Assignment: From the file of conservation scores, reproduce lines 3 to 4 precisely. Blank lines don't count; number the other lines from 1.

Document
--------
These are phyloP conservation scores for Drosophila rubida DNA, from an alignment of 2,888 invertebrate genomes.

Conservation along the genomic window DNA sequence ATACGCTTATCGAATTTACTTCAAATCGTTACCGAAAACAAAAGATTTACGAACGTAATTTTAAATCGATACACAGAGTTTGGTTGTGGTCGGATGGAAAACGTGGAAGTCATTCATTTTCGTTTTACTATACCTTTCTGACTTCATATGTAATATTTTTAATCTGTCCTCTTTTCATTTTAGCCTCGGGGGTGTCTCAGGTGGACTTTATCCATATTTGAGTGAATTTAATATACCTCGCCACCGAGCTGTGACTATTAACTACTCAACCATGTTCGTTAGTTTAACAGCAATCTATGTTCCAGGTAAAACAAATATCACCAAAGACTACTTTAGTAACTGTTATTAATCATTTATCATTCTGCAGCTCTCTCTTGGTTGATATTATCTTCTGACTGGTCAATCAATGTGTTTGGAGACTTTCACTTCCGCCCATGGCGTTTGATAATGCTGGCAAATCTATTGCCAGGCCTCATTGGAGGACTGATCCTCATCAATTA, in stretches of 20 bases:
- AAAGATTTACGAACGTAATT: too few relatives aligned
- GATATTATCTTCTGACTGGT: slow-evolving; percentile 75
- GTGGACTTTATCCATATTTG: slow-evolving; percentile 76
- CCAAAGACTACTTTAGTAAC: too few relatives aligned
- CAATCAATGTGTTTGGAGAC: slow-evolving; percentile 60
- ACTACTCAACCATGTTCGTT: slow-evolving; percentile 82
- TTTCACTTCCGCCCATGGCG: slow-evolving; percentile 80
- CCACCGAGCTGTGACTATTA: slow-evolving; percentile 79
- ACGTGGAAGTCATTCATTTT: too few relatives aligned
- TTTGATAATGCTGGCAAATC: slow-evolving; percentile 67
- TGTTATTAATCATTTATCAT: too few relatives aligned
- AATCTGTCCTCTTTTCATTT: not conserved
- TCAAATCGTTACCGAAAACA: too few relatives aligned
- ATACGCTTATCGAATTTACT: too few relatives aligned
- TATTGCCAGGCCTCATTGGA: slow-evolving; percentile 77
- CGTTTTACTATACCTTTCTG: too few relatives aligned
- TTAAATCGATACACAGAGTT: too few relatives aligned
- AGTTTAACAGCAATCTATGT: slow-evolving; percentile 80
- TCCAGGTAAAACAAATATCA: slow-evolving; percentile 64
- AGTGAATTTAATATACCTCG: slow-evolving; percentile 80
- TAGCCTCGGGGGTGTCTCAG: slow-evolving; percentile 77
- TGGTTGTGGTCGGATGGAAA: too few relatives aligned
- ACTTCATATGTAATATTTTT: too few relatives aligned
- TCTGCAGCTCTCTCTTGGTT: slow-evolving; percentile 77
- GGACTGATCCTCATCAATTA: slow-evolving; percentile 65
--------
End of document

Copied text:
- AAAGATTTACGAACGTAATT: too few relatives aligned
- GATATTATCTTCTGACTGGT: slow-evolving; percentile 75